“Unfortunately my husband is at work,” Blackmon-Ham said. “And if he knew I was drinking he would not be happy.” Then, with a wink, “It’s 12 o’clock somewhere.”

Those of us who go to the Stonewall anyway—hands up, you got me—see these periodic fits of interest with a wry eye. If only the bar was as frequented on regular days of the week.

This is where I take friends to pay homage on first-time visits to the city; this is where I tell tourists to go when they ask for recommendations of bars, and if they don’t know ‘the story,’ I tell them the story of the Stonewall.

LGBT history may seem positive and momentous at this moment, but to a generation weaned on equality—either its execution or expectation—it is also receding far too quickly.

The Stonewall tangibly reminds today’s young LGBTs to research it, be amazed by it, and be proud of all those who fought in far harder times before them. Today, at moments like this, we are all on their shoulders.

One of the most moving things is watching the crowds standing outside the bar, looking to it, just being there with it, rather than necessarily going inside. If you want to feel warm, part of something, express whatever joy or empathy or something more complicated and personal, go and stand outside the Stonewall this Pride weekend—smile, beam, weep, be around others.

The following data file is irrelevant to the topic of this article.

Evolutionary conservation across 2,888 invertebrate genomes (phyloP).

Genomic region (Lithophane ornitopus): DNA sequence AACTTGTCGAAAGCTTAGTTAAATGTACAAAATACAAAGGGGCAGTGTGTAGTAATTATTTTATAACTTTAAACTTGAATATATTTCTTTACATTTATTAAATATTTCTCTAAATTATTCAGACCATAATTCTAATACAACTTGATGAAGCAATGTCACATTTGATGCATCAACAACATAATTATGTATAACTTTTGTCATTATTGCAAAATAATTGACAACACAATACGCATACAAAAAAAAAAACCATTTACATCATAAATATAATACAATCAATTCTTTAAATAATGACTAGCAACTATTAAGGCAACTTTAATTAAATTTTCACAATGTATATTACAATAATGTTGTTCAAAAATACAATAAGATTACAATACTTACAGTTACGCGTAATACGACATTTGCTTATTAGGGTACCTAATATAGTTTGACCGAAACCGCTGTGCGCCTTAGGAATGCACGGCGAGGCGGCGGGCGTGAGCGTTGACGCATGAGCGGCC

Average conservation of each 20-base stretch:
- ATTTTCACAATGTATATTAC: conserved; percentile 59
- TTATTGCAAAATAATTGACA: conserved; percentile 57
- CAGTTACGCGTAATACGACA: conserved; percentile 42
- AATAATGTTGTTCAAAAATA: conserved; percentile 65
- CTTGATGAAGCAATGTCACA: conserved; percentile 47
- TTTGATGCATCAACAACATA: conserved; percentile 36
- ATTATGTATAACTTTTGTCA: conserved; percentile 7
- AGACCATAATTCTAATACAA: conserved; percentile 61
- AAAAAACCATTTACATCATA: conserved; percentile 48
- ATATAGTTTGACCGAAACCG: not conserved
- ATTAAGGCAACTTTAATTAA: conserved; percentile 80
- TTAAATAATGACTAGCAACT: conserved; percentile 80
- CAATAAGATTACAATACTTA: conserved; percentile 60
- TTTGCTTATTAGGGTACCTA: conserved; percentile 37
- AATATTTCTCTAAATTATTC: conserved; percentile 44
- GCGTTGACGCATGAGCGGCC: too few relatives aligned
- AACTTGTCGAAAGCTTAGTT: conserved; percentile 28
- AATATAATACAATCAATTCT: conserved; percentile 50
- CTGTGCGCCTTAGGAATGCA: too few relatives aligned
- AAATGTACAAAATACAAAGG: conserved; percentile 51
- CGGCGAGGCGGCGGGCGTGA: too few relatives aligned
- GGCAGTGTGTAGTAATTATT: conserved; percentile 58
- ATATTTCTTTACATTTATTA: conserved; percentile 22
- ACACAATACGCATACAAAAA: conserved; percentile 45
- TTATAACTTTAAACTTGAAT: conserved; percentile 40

Their gin and tonics are incredibly strong too, if you want to toast anything.


Inside today, my colleague Kevin Fallon and I found a bar brimming with every kind of experience.

Jeff Manning, 28, said: “It feels great, I’m very excited. I’m gay and I can get married anywhere. I never thought I’d see the day. I’m from smalltown Indiana. This wasn’t really an option. I’m single, so now I just need to find a husband.”

David Green, 55, and Robert Miller, 54, were visiting from South Carolina.